<Snigfarp> You are also correct :)
Rule nr. 14 is difficult. I would translate it thus:
The castle can prevent, just like a third piece, that when a soldier stands on 2 (f.i. e4) and an enemy is on 3 (f.i.e3), it (the soldier) could be killed.
So it contains no new information.
Notice that Lin. uses the latin word "trio" wrong, and this makes an accurate translation difficult. I think my translation of the word intercludere is correct because else the rule COULD perhaps mean something like: the castle is hostile to all pieces. We don't want to go there :) Actually I think playability should be a factor when translating the rules.
Strange is rule nr. 9: "etiam Rex" doesn't mean "except for the king" (like Smith) but "EVEN the king".
Should we conclude that the king is also killed by two pieces except in and around the castle? I don't think so because it would contradict with rule 3 and 5. If two pieces were enough to kill the king, then the king CAN be killed when he is on c3 with no pieces on a3, b3, c1, c2. Namely when an enemy is on d3 and another one moves to c3. And since rule nr. 5 says the kings exit can't be prevented in this situation, the king MUST always be captured with 4 (or 3 with the castle).
So: either Linn. meant "praeter" (except for) in stead of "etiam", or he meant that even the king should be taken off when captured.
Fwiffo: my literal understanding of your initial translation (23 Jan 19:00) is that a piece can be captured by a single enemy against a central square, as some reconstructions have it. This I find undesirable. Your latter correction (23 Jan, 19:06) makes it sound like a clarification rather than a rule, and brings Brain King's rules more into line with Linnaeus's text.
As for draws by repetition, I would be happy enough if a draw was mutually agreed by the players, rather than enforced by the rules. If an unsportsmanlike Swede attempts to win by attrition, making repetitive attacks while refusing the offer of a draw, it's simple enough on this site not to play against him (or her) in future.
ughaibu: Should drawing conditions be changed, the status of archived games would be unchanged, I imagine. Afterall, a comparable change was made to the rules of horde chess (black having no legal moves was changed from a loss to a draw), but games predating that change still follow the old rule: http://brainking.com/game/ArchivedGame?g=16058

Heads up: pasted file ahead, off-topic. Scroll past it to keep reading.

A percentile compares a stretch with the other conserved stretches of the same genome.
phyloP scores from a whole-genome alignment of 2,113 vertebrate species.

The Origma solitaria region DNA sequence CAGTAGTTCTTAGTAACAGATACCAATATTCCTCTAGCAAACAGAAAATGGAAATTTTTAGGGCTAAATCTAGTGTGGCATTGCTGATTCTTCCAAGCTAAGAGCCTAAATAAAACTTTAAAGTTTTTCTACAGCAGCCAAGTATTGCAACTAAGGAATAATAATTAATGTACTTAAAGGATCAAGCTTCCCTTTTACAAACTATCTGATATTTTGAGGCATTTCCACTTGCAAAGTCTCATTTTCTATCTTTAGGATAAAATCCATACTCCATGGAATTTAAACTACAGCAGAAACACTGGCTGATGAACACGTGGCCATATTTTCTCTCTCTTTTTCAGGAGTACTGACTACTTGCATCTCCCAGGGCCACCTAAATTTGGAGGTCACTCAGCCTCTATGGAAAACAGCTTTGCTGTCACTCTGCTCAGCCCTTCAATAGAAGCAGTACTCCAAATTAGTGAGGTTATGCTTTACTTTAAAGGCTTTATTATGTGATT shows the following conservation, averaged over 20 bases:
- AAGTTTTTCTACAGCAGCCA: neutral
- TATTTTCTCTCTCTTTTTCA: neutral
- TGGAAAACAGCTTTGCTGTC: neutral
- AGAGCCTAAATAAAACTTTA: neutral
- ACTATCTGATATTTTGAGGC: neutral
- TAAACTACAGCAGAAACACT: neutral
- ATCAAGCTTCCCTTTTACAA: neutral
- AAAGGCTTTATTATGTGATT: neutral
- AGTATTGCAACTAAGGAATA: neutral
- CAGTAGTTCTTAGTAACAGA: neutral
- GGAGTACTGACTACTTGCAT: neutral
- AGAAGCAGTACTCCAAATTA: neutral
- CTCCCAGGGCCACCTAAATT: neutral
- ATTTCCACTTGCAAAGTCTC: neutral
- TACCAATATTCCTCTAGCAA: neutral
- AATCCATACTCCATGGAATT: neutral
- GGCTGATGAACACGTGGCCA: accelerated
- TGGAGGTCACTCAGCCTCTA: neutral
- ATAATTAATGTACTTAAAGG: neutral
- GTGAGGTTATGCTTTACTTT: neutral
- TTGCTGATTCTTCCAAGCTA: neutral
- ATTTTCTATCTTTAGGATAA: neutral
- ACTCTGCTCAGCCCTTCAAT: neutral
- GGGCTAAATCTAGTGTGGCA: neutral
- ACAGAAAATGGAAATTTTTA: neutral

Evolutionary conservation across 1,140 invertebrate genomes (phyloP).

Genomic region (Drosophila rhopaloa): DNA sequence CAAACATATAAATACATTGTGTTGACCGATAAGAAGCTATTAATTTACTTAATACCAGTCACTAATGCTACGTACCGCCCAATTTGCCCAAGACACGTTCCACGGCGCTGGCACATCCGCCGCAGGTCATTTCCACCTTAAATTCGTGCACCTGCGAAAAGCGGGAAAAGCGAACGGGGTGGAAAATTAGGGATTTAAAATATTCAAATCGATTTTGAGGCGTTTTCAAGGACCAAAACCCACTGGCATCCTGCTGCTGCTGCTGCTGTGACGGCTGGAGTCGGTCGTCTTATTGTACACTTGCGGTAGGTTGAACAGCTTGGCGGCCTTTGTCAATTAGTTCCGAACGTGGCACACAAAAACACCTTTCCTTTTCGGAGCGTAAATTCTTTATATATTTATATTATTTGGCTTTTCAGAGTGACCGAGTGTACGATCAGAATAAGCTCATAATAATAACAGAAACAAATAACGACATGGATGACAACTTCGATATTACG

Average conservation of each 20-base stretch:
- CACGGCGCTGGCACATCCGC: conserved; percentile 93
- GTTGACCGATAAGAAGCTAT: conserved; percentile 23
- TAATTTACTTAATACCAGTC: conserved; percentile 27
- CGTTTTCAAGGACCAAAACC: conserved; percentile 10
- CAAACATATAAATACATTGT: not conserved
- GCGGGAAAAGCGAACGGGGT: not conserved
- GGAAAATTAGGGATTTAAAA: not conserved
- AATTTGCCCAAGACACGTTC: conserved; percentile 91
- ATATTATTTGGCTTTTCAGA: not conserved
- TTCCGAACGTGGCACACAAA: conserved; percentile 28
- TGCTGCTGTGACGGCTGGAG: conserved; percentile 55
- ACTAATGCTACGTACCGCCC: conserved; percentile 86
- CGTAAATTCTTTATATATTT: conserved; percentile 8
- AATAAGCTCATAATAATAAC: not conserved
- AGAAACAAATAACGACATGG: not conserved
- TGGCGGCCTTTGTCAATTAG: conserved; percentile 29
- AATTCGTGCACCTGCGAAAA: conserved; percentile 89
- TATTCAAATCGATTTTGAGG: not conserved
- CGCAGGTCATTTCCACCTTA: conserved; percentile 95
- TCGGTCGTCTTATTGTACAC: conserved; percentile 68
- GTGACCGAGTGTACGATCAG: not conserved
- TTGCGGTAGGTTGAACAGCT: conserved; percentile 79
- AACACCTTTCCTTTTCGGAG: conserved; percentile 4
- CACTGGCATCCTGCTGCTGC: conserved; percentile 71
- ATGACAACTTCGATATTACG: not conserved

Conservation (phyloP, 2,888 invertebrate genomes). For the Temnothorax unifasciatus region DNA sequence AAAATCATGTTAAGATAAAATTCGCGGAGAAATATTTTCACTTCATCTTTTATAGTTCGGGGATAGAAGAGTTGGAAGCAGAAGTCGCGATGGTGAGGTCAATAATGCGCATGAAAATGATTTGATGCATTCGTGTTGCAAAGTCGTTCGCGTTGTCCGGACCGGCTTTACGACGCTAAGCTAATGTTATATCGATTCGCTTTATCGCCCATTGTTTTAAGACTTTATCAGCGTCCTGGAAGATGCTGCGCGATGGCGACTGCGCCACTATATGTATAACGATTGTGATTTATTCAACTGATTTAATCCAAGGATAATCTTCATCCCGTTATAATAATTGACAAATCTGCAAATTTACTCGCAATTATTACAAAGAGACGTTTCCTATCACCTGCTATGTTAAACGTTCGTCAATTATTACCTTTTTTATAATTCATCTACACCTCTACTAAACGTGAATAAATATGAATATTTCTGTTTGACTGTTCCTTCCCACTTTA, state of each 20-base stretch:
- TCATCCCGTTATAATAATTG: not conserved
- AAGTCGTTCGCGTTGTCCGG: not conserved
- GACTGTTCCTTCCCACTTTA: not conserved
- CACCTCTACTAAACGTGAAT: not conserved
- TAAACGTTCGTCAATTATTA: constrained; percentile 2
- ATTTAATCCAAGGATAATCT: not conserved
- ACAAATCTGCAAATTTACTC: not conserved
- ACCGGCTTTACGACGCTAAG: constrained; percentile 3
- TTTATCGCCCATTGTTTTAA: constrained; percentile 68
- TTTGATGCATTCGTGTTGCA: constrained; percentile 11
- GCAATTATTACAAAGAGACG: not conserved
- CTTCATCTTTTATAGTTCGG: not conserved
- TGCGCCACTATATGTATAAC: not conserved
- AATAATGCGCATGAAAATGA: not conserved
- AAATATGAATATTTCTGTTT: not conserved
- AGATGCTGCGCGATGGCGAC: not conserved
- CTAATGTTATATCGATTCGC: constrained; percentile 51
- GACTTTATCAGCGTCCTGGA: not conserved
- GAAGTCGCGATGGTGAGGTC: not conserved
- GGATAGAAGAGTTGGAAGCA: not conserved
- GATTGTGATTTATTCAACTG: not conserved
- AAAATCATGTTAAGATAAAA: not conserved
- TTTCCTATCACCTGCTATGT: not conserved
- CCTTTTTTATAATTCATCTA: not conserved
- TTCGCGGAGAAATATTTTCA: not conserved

My initial translation:
The castle can PREVENT, just like a third piece, that when a soldier stands on 2 (f.i. e4) and an enemy is on 3 (f.i.e3), it (the soldier) could be killed.
I'm sorry, maybe I understand you wrong, but the literal meaning is just the opposite of "a piece can be captured by a single enemy against a central square, as some reconstructions have it."
Do you mean you find the translation of "intercludere...ut" with "prevent...that" incorrect?
"intercludere" has several meanings (http://www.dictionary-translator.com/english/Lat in-English/i/intercludere%20--%20block%20up.sh tml)
and I think a translation with "block" (the castle blocks (prevents) the killing of a soldier on e4 when an enemy is on e3) is quite literal. Indeed, I choose a translation that makes sence to me. A translation like: The castle can seperate (some-one), [...], so that if a soldier stands [...etc...] it would be killed", doesn't make sense to me in the game.
My later addition had the following rationale:
One could assume from my translation of this rule that a soldier next to the castle is absolutely safe. I THINK though, and tried to argue, that this is implausible. It just handles the situation of a soldier between castle and an enemy, and that the castle "protects its neck". It doesn't say anything about the sides (so the other rules apply).
I don't see my addition as a correction, however. It is meant as a clarification of how brainking rules and lin. nr. 14 are compatible.
I hope I didn't totally miss your point? Please tell me when I'm flooding the forum :)
I hope this discussion helps you with the book you are planning to write. It would be great when Tablut gets more attention!
Tilpasset af AbigailII (21. Februar 2005, 14:49:05)
snigfarp: As for draws by repetition, I would be happy enough if a draw was mutually agreed by the players, rather than enforced by the rules. If an unsportsmanlike Swede attempts to win by attrition, making repetitive attacks while refusing the offer of a draw, it's simple enough on this site not to play against him (or her) in future.
But what if the person making the repetitive attack (assumed forced repetive attacks, other moves leading to a loss) does make a draw offer, and the offer gets refused? You'd either have to give up the game, or play forever, hoping the other side will time out at some point. It could hold up a tournament for quite a long time.
I think that especially on a game site like this, the rules should specific (draw, win, loss, ...) what happens if the game repeats itself.
I would add that a repetitive attack SHOULDN'T end in a mutually agreed draw but in a loss for the repetitive attacker (for reasons given below). That would make an agreement even less probable. So I agree with AbigailII.
What is the point of calling "Raichi!" by the King's side player in the original rules? Obviously to announce that the King can 'see' the edge of the board. This is equivalent to "Check!" in Chess.
But what's the point? The point must be that the defensive player is alerted to this possibility and must block it. At chess, the defensive must get out of check if he can. At BrainKing we don't play Raichi and if a defender fails to spot that the king can see the edge, the king's side will win on the next move. I think games that end like that are rather unsatisfying.